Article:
Late last summer, Karen Bass momentum began to percolate in Los Angeles. It started when word surfaced that the Congresswoman and vice presidential short-lister was considering running for mayor. “Draft Karen Bass” messages spread across social media, and when on Sept. 27 Bass announced that she would enter the race to succeed Eric Garcetti, many local liberals rejoiced.
The enthusiasm ticked up quickly. An October campaign kick-off rally at Los Angeles Trade-Tech College drew more than 600 people, and the excitement in the room was palpable. By the end of the year, Bass had far outraised every other candidate, pulling in nearly $2 million. Los Angeles even featured the candidate on the cover of our magazine.
Nearly four months later, Bass appears to have failed to capitalize on her hot start. Although she was picked as the favored candidate by 32 percent of respondents in a February poll conducted by the UC Berkeley Institute of Governmental Studies and the Los Angeles Times, a follow-up poll this month plunked her at 23 percent, in a virtual dead heat with mall master Rick Caruso.
It’s not just numbers, but also a decidedly non-scientific “feel” thing. Whereas early on political chatterboxes wondered what big moves she would take next in the campaign, and even what eight years under Mayor Bass might bring to Los Angeles, now the attention is on Caruso and how he has seized control of the electoral narrative.
With mail-in ballots arriving at homes next month, and election day landing on June 7, the Bass fire has lost heat. I’ve watched a lot of Los Angeles elections, but I’ve never seen someone who had so much of an early advantage do so little with it.
I don’t want to overstate things and say that Bass is cooked. Far from it. Almost everyone I know who follows this stuff expects her to finish in the top two in June and advance to the November runoff, and in a one-on-one contest—against Caruso or anyone else—she’ll have wide appeal in a decidedly Democratic city. She maintains a sparkling CV: founding the social justice nonprofit the Community Coalition back in the ’90s; serving as speaker of the state Assembly; six terms in the House of Representatives, where she chaired the Congressional Black Caucus.
It’s also not as if she has face-planted or made some type of gaffe that dooms her candidacy. She has continued to move forward, just with little oomph. Overall the Karen Bass campaign has been just fine—but given the expectations, and the gazillion times she was described as the “frontrunner,” just fine could be a problem.
Some of this should be expected. Campaigns have peaks and valleys, and as long as Bass reaches the runoff, then no one will remember a spring lull. There’s also the truth that Caruso’s surge has been propelled by spending an estimated $9 million on TV and digital ads in the last two months, while Team Bass has yet to drop even a dime on commercials.
Yet there have been stumbles. In some early appearances Bass spoke so quickly that I wondered if she had bet a friend that she could utter twice as many words per minute as her competitors. A January press conference to unveil her homelessness platform came off capable if unspectacular, and a key tenet of her strategy, that the crisis deserved a FEMA-type response, was voiced by another mayoral hopeful, City Attorney Mike Feuer, back in 2017.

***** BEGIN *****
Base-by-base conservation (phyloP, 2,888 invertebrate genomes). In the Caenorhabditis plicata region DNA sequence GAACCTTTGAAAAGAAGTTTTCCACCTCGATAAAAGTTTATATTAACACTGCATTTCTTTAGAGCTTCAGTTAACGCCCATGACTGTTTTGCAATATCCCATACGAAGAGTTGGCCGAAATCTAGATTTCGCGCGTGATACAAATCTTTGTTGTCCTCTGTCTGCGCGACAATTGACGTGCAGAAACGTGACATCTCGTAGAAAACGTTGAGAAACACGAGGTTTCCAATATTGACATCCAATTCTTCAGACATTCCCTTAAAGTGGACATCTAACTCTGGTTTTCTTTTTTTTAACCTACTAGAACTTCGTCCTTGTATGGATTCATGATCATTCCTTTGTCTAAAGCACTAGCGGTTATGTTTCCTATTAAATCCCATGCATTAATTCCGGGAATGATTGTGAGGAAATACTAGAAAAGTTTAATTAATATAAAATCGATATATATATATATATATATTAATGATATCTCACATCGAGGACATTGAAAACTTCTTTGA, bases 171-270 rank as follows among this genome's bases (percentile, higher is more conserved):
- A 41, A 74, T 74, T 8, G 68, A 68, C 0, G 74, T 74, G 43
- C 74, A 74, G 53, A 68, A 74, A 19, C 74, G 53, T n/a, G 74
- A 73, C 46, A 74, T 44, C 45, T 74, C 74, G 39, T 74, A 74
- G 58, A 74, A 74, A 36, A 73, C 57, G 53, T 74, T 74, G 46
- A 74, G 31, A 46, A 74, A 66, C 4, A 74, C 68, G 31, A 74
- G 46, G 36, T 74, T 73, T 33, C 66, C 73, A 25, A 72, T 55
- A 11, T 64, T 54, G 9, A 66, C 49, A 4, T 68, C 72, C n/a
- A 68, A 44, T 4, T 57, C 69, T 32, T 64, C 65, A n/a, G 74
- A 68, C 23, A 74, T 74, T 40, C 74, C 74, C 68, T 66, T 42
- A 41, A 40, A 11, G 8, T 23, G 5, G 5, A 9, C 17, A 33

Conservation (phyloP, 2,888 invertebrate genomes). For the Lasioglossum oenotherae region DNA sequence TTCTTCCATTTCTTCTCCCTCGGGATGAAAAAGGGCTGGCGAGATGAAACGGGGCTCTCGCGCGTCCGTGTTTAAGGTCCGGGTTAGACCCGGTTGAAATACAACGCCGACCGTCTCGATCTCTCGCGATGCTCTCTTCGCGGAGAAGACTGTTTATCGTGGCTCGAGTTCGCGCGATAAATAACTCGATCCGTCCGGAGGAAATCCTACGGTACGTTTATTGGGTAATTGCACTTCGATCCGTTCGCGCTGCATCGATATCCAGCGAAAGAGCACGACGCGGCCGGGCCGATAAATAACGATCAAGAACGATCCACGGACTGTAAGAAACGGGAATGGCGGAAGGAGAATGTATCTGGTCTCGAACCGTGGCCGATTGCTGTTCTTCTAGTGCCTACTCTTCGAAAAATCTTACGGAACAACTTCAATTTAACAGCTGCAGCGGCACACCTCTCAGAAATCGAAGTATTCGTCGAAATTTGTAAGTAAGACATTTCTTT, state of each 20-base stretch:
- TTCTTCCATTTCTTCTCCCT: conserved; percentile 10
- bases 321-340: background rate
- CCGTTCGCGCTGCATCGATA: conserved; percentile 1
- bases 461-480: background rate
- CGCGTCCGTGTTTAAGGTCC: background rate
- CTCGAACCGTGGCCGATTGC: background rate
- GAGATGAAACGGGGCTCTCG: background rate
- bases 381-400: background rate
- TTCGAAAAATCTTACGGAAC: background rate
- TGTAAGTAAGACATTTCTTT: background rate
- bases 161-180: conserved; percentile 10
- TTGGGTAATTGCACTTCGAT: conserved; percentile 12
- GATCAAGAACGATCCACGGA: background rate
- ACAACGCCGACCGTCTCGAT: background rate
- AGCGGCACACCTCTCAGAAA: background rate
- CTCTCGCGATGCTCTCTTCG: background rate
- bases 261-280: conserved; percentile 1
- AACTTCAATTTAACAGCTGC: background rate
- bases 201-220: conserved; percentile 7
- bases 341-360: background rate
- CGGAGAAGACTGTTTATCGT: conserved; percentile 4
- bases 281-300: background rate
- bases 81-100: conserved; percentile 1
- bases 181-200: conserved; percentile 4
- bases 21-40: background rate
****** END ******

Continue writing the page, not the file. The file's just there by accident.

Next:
There were more concerning if quieter upheavals. In December, media reports noted that a pair of knowledgeable, veteran political consultants were no longer with her campaign. In February, respected campaign manager Jamarah Hayner also departed, and while no one within or outside Bass circles publicly fretted, this kind of change so close to an election never looks good.
Observers point to multiple elements that could contribute to the Bass slowdown. Though she has been in Congress since 2010, she hasn’t faced a competitive election in years, and may not be habituated to this kind of race. Also, don’t discount the aid she could have received from City Councilmember Mark Ridley-Thomas. His decision last summer not to run for mayor opened the door to a Bass candidacy, and his connections and knowledge of the political and electoral landscape, not to mention his work on issues such as homelessness, were expected to help shape key elements of her campaign. Yet his suspension from the council following his indictment by federal prosecutors last year on bribery and conspiracy charges—which he has forcefully denied—made it impossible for him to play a role. It’s a loss, even if no one would dare allude to it.
If there is a silver lining, it’s that there is time to right the proverbial ship. Relatively few Angelenos seem informed about the approaching election, and the recent poll echoed other surveys in finding that a ghastly nearly 40 percent of likely voters remain undecided. Caruso will continue to launch ads like the guy at a basketball game with a T-shirt cannon, but the money raised by other candidates mean he won’t have the airwaves to himself much longer. Bass, Feuer, and councilmembers Joe Buscaino and Kevin de León each could receive about $1 million in city matching funds in the near future. That will help.
Bass will also likely benefit from an independent expenditure committee built on Hollywood support.
There are indications that Bass is ready to ramp up. Her war chest is stocked, and last week she traveled to Boyle Heights to kick off a campaign to woo Latinos, who make up an estimated 25 percent of likely voters. She was eager and energetic, and brought out a cascade of popular figures who spoke on her behalf, among them former Mayor Antonio Villaraigosa, Assembly Speaker Anthony Rendon and labor icon Dolores Huerta. This and other moves could pay dividends in June and November.
This is go time, and with every candidate about to ratchet things higher, Bass is in a fine place. That said, if she hopes to be the next mayor, she’ll need to be more than fine.